Individuals with BMI > 40 kg/m2, those presenting severe malnutrition and severe disorders (neural sequelae, dystrophy), as well as pregnant and nursing women, individuals who had recently undergone abdominal surgery or presented tumors, hepatomegaly, splenomegaly or ascites or any problem that could compromise the recommended technique to measure the visceral fat by CT were excluded from the study.
All volunteers were submitted to a blood sample collection in a private laboratory and CT. They had fasted for 12 hours. The blood samples were used to measure serum lipoprotein levels: total cholesterol (TC), high-density lipoprotein cholesterol (HDL-c), low-density lipoprotein cholesterol (LDL-c), very-low density lipoprotein cholesterol (VLDL-c), triglycerides (TG), as well as glycemia and uric acid levels. All results were returned to the participants for follow-up and/or treatment and they were also referred to nutritional consultation given by professionals from one of the Ambulatories of Nutrition at Professor Francisco Magalhães Netto Ward of Hospital Universitário Professor Edgar Santos (HUPES).
Glycemia, TC and fractions, TG and uric acid were quantified in sera, using a colorimetric system, dry chemistry method, with kits manufactured by Ortho-Clinical Diagnostics™, Rochester, NY and the values considered normal were the ones described in Table 1.
The LDL and VLDL values were calculated using the following formulas: LDL = CT (HDL VLDL); VLDL = Triglycerides/5, with CT = total cholesterol, HDL = high-density lipoprotein cholesterol, VLDL = very-low density lipoprotein cholesterol. All TG values > 400 mg/dl were excluded from the sample, as they prevented the calculation of the LDL-c and VLDL-c levels and also could interfere with the other assessments.
Computed tomography to evaluate the VAT area
The computed tomographies were obtained using a Spirit Siemens CT scanner from the Service of Radiology of Hospital Universitário and they were analyzed by a same observer. The examination was initiated under complete 4-hour fasting, with the patient on dorsal decubitus and the arms extended above the head. For the precise identification of the L4-L5, a lateral topogram was performed and then a single axial tomographic slice was performed on this site, with a thickness of 10 mm and exposure time of 3 seconds.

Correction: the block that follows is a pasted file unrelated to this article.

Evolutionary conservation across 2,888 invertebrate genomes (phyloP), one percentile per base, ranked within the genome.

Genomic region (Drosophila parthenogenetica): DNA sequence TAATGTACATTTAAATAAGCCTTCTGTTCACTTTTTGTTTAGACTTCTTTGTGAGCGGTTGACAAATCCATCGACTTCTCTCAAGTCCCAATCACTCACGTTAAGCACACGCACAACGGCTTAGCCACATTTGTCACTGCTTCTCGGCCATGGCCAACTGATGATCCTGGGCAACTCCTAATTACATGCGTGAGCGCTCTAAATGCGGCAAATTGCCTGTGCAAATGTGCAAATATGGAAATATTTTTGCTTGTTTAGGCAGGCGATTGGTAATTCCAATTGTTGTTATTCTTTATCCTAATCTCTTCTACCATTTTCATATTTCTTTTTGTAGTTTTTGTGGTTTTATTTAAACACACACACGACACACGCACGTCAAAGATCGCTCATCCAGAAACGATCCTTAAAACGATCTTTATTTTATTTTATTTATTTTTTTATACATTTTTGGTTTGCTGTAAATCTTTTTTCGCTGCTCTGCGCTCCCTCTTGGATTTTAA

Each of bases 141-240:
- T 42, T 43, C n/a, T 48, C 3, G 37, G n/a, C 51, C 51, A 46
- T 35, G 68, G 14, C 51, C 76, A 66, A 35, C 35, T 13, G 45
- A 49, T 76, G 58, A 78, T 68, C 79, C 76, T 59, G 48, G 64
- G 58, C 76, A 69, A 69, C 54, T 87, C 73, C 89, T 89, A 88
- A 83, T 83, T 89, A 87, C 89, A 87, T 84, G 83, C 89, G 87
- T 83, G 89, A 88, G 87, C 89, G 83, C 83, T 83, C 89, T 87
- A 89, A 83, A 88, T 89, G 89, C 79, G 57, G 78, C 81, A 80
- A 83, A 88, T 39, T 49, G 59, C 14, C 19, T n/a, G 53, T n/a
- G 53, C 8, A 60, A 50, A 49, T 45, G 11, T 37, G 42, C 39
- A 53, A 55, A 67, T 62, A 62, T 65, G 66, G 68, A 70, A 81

After the slice was obtained, using a free electronic cursor that contemplated the external borders that limit the abdominal circumference, the outer limits of the abdomen were delimitated and then, the total abdominal area was calculated. After the measurement of the total abdominal area, the visceral abdominal area was also delimitated, with a free cursor, which corresponded to the area of visceral fat. That was determined by the detection of the abdominal cavity, considering as limits the inner borders of the rectus abdominis, internal oblique and quadratus lumborum muscles, excluding the vertebral body and including the retroperitoneal, mesenteric and omental fat. The areas of fat were described in square centimeters. The subcutaneous abdominal area was calculated by subtracting the total abdominal area from the visceral abdominal area18.
No barium or organic iodinated contrast media were administered. The tomographer program was used to examine the abdomen with radiographic parameters of 140 kV and 45 mA. To identify the adipose tissue, a density of -50 and -150 Hounsfields units were used. An area of visceral tissue > 130 cm2 was considered as excess of visceral adipose tissue and a risk for the development of cardiovascular diseases12.
In this study, the selected individuals were associated or not to the Basic Health Units, in order to achieve a higher degree of group representativeness equivalently in terms of visceral fat, as the presence/absence of morbidities influences this amount of fat.
The statistical analysis was carried out using the software SPSS, release 11.5. The normality of the variables' distribution was determined based on the Kolmogorov-Smirnov test. The variables with a normal distribution were expressed as means and standard deviations. The variables without a normal distribution are presented as medians and maximum and minimum values.